Thursday, September 5, 2013

Howe Sound Crest Trail

As the Labour Day long weekend approached, the pressure to complete the much talked about Howe Sound Crest Trail (HSCT) increased. Elise and I had hoped to do this hike as a father-daughter adventure during the final week of August, but a rainstorm of mid-winter proportions spoiled our well-laid plans. Luckily, the weather cleared on Friday evening and a window of opportunity appeared.

The HSCT starts at Cypress Bowl above West Vancouver and heads due north over a series of steep peaks toward Squamish, ending near Porteau Cove after 30 rugged kilometres. I'd done portions of the hike throughout the summer and read many reports, but trail information remained vague in a couple of areas. I'd heard the hike referred to as "advanced", but those comments are so subjective it's hard to know how to take them. My biggest concern was weather, but it looked like we had at least two sunny days so we decided to go for it. Game on!

We got packed on Friday and left early Saturday morning for Vancouver. Pam decided to accompany Elise and I for the first five kilometres of the hike, and it was nice to have her company. Here, Elise and I pose in front of the signboard at Cypress Bowl, fresh as daisies.

For the first hour, we found ourselves walking primarily in the damp forest. There were a lot of crazy fungi and mushrooms punching through the duff alongside the trai.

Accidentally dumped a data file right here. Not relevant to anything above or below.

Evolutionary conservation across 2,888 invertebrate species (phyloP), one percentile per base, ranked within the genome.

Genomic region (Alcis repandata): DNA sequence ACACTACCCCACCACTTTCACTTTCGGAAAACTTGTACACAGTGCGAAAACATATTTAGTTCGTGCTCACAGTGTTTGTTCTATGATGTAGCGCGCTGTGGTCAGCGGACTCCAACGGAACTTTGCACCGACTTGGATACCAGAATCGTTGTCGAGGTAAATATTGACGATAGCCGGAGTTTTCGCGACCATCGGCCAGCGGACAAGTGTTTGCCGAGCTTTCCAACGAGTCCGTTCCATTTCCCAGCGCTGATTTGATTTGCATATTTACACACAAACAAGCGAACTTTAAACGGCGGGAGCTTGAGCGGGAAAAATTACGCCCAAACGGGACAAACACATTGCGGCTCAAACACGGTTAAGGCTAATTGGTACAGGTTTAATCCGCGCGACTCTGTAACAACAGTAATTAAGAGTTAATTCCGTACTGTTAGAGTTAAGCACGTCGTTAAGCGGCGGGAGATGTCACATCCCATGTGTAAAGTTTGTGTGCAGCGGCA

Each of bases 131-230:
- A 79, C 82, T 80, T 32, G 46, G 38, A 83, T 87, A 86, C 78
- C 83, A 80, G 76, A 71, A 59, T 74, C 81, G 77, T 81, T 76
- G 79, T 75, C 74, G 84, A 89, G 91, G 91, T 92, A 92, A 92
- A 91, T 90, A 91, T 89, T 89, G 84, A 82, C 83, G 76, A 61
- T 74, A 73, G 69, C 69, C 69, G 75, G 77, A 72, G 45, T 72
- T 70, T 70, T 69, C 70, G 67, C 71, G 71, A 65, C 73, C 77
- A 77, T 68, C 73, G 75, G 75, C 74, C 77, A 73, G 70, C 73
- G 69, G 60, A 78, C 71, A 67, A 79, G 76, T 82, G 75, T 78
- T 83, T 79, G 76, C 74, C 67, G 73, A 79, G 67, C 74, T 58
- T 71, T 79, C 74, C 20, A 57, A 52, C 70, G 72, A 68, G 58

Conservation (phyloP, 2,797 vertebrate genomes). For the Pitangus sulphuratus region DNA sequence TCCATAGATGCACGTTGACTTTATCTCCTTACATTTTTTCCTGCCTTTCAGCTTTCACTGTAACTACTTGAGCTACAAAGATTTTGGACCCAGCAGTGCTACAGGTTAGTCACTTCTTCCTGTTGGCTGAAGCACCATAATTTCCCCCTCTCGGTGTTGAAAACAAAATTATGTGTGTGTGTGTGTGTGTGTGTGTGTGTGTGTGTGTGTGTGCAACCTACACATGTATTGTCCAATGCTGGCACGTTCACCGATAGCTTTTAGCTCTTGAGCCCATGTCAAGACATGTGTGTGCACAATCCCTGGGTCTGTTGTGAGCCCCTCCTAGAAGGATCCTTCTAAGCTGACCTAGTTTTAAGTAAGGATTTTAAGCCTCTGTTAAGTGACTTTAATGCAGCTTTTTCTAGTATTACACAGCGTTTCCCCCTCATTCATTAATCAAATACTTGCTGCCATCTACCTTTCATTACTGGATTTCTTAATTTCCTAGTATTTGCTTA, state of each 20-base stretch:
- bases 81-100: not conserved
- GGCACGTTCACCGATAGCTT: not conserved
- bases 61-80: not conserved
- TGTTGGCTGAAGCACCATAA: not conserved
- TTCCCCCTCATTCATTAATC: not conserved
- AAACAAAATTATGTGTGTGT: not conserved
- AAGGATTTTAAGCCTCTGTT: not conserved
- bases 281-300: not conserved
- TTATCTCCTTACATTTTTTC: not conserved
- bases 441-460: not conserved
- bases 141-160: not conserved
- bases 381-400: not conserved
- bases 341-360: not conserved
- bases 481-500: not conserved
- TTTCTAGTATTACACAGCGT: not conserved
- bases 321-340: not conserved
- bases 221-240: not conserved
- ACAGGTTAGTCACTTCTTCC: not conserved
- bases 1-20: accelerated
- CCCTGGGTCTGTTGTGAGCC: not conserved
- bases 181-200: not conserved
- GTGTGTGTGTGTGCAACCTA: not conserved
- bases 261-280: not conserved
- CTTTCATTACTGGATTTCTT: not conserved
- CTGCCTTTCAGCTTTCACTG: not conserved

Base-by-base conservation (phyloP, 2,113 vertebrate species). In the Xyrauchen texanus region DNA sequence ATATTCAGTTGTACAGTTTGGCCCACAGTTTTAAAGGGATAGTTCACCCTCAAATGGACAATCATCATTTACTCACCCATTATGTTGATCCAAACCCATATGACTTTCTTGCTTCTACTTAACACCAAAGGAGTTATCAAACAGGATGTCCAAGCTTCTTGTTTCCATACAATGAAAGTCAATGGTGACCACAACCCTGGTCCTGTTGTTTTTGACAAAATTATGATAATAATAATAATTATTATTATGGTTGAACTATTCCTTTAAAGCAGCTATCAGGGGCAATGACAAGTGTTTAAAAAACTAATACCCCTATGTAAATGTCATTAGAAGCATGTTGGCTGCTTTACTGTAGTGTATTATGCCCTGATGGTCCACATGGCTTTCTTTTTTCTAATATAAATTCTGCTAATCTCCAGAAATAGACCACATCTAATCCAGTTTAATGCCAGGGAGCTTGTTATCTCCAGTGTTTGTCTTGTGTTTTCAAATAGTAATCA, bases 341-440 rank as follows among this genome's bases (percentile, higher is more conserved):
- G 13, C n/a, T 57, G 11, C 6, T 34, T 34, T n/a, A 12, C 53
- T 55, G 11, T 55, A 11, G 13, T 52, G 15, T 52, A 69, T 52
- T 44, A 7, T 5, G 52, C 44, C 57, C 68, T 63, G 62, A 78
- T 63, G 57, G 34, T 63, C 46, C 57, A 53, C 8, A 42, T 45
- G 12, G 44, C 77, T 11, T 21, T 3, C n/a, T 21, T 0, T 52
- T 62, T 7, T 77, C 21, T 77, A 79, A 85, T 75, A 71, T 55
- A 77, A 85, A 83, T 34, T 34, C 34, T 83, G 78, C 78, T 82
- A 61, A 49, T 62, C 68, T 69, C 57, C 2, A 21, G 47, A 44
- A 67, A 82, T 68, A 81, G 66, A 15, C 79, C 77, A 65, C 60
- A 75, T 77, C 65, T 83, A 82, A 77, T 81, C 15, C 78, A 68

We soon reached St. Mark's Peak and got our first views of Howe Sound, which were spectacular.

Pam and Elise relaxing at the St. Mark's viewpoint. Elise is being a bizarre sever-year-old, as usual.

Enjoying the vista from St. Mark's viewpoint.

After this, Pam headed back to the car and a day of shopping in Vancouver while Elise and I continued on. We descended steeply from St. Mark's and ran into this sign in the saddle between it and Mount Unnecessary, the next peak in the chain.The trail did indeed get worse, but wasn't nearly as rugged as what we'd encounter the following day.

Insects on cow parsnip.

After a stiff climb up a broad ridge laced with beautiful old hemlocks, we emerged from the forest onto the summit plateau of Mount Unnecessary. We traversed this peak to the Lions, which can be seen behind Elise in the picture below. My plan was to camp on the north side of the East Lion (the one on the right) for our first night. I hoped that would make our first day the hardest, but the second proved quite challenging, more so than I was expecting.

We hiked to the West Lion and, as the evening wore on, made our way across a narrow catwalk below its south face. We then climbed into the notch between the two Lions, a spectacular location, and spotted our campsite on a ridge below. A steep descent led to an idyllic open meadow with rock slabs nearby. We threw up the tent and got working on dinner. Night was coming...